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Quick Tips on working with the Asia Pacific Media Scene

If you are trying to gain ink or screen with a media in Asia Pacific, the BEST way is to work with the experts – PR agencies which do this for a living day in, day out, and thoroughly battle-tested.

But, in order to get least understand what kind of Asia Pacific media you are working with, and to better work with your PR agency, it is good to understand what kinds of media there are.

1) Mainstream media

These are your national dailies (newspapers), broadcast (TV and radio, plus online), and major Tier-1 online media (high DA or domain authority). Wire services are NOT considered mainstream media as they are syndication mechanisms, rather than earned by pitching.

2) Trade/vertical media

These are typically specialized media that attract much smaller audiences, from specific industries, e.g. cybersecurity, medicine, etc. Some are receptive to earned coverage by pitching, while some others are push advertising (disguised in various means, including “sponsored content” or “native advertising”). Bear in mind, advertising in any form, is NOT earned coverage.

3) Online media

These can be enthusiast-run blogs, podcasts, or vlogs, or legitimate media built from the ground up as an online-only media. Some are emerging, and hope for as much content support as possible, while some are very established with audiences rivaling mainstream media. My opinion is all online media with open content (not closed behind paywalls), can lend a hand to your branding and SEO, and so can be approached.

So, what are the tips for working with Asia Pacific media?

A) Localize

Some countries, such as Thailand, Vietnam, and Indonesia, would be happier receiving content that is written in the vernacular language. And I don’t mean just “AI-translation”, as localization means the nuances and cultural references that a REAL human being in these countries would speak, write and understand. Spend some money on proper localization. And, just because the language may be Chinese, does not means it is universal across mainland China, Hong Kong SAR, or Taiwan ROC. Hong Kong SAR and Taiwan ROC use the Traditional Chinese script, and the cultural nuances must be understood and addressed. Don’t be lazy.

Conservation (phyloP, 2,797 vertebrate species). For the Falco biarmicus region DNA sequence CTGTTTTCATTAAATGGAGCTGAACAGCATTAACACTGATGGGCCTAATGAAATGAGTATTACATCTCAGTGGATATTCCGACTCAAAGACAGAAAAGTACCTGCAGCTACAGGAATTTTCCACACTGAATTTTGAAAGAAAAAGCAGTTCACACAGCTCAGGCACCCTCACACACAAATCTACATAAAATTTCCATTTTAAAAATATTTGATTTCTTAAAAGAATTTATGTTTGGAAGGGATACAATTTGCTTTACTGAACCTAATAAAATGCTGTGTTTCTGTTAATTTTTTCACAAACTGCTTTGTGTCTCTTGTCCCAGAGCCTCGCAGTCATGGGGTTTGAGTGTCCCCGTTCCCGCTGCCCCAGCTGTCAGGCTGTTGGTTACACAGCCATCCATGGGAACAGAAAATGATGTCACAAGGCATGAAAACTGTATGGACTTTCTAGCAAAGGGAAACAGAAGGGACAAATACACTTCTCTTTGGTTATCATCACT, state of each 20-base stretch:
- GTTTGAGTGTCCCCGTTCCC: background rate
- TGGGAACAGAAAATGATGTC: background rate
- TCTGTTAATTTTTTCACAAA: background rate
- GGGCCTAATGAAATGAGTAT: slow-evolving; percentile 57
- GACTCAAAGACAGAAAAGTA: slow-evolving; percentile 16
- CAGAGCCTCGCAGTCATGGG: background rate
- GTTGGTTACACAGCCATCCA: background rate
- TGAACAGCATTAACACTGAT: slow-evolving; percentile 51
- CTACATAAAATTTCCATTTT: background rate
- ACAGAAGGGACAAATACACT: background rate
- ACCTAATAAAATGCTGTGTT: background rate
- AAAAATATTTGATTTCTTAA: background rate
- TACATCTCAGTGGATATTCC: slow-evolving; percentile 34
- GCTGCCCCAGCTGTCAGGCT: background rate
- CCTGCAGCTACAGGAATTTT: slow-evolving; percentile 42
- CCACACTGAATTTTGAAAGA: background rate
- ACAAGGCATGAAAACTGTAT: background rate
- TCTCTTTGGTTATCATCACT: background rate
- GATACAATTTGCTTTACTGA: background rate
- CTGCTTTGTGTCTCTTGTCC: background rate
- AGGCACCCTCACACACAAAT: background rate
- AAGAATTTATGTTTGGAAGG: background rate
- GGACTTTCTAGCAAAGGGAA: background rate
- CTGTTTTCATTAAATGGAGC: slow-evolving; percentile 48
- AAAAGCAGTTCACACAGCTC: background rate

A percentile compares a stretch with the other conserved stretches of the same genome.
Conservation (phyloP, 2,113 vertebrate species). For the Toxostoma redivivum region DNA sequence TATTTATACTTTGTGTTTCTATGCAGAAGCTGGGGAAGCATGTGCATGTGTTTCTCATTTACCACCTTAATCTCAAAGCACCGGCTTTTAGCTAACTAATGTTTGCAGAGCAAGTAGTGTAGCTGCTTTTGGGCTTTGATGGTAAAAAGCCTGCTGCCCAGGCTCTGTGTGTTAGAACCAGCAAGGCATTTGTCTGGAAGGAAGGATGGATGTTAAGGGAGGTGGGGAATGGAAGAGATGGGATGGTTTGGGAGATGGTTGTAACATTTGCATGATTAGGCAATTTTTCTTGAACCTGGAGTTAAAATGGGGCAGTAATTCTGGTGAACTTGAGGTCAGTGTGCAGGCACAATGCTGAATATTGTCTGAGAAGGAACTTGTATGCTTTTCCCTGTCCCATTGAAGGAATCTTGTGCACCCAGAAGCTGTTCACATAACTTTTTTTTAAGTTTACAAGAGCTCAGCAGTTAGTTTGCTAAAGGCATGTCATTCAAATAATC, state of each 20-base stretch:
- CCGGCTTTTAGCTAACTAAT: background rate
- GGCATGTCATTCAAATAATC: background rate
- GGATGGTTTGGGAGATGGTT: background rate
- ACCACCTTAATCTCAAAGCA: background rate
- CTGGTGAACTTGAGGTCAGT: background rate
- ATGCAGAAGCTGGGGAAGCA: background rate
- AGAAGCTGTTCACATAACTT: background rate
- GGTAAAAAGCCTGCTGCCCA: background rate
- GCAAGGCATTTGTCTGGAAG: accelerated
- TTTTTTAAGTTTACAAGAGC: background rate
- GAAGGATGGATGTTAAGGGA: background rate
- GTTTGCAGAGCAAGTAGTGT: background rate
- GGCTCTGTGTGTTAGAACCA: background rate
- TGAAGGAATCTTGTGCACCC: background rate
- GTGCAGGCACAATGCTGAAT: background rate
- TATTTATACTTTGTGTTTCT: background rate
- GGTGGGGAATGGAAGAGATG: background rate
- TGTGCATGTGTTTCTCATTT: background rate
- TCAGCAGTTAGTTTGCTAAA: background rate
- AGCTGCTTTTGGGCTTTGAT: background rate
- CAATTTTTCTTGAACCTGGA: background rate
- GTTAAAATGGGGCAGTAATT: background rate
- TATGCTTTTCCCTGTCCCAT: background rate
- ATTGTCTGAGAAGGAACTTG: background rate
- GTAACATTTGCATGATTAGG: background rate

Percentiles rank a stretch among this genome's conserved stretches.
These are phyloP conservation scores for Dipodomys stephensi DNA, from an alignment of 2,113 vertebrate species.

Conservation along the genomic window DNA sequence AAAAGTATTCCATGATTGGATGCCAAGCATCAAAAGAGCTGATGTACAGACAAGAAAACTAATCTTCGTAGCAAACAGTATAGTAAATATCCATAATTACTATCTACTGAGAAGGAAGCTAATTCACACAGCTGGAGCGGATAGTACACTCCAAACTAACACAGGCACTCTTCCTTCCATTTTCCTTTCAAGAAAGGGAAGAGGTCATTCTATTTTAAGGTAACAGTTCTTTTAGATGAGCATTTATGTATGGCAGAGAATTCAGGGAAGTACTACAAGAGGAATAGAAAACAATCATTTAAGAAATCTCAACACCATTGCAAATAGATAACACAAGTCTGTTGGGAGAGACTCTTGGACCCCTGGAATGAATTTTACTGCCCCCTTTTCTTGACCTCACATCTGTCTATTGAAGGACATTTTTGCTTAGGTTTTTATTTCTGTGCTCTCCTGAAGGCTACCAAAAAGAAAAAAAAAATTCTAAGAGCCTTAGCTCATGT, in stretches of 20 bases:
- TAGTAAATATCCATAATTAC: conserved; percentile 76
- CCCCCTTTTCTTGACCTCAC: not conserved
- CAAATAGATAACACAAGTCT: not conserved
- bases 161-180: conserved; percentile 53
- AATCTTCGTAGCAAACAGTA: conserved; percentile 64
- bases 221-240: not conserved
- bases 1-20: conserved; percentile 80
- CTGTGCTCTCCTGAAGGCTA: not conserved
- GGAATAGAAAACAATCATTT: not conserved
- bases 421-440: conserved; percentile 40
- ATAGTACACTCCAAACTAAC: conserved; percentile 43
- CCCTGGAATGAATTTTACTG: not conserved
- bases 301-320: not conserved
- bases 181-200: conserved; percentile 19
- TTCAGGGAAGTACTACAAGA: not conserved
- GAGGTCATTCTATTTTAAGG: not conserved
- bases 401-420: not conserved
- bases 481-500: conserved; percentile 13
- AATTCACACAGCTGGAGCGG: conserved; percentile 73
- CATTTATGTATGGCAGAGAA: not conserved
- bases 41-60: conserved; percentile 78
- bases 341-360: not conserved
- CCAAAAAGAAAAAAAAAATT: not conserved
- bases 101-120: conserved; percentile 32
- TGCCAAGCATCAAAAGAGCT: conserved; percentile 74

B) Timing is everything

The media is always facing a time crunch. Deadlines are sacred. If a journalist tells you they need a response by 4 PM the SAME DAY, they mean it. If a journalist calls you for a comment, you know they may also have called 10 of your competition in the same time frame, in case most of you do not respond. So, the faster you respond with a usable comment (in email) or to appear in studio or on Zoom, the more likely your comment will get airtime while your competition won’t.

C) Assets are key

By assets I mean usable images and even B-roll videos (videos without commercial branding or captions). Most media are hard-pressed for time and budgets. So if you can provide great images (not those boring handshakes, posed images) and videos that compel audiences, the media will be grateful and they will remember to call you again.

D) Keep your peace (and distance)

If you have pitched a story once, and the media did not respond, leave it alone. Find another story to pitch another day. If it does not work the first time, the story is not that interesting to the world. Don’t hound the media.

E) Wallet involved?

If a particular media consistently tells you it is “pay to play”, which means they will NOT publish your story unless you pay them, then it is nothing more than advertising (in any guise), and NOT earned coverage. If you happen to have spare cash on top of a PR budget, and feel like splurging, then do it. But such “coverage” should not be included in earned coverage on your dashboard.

When in doubt, check with your PR agency on the grounds of Asia Pacific. Each country has unique requirements, nuances, and sensitivities. Visit us if you need a hand.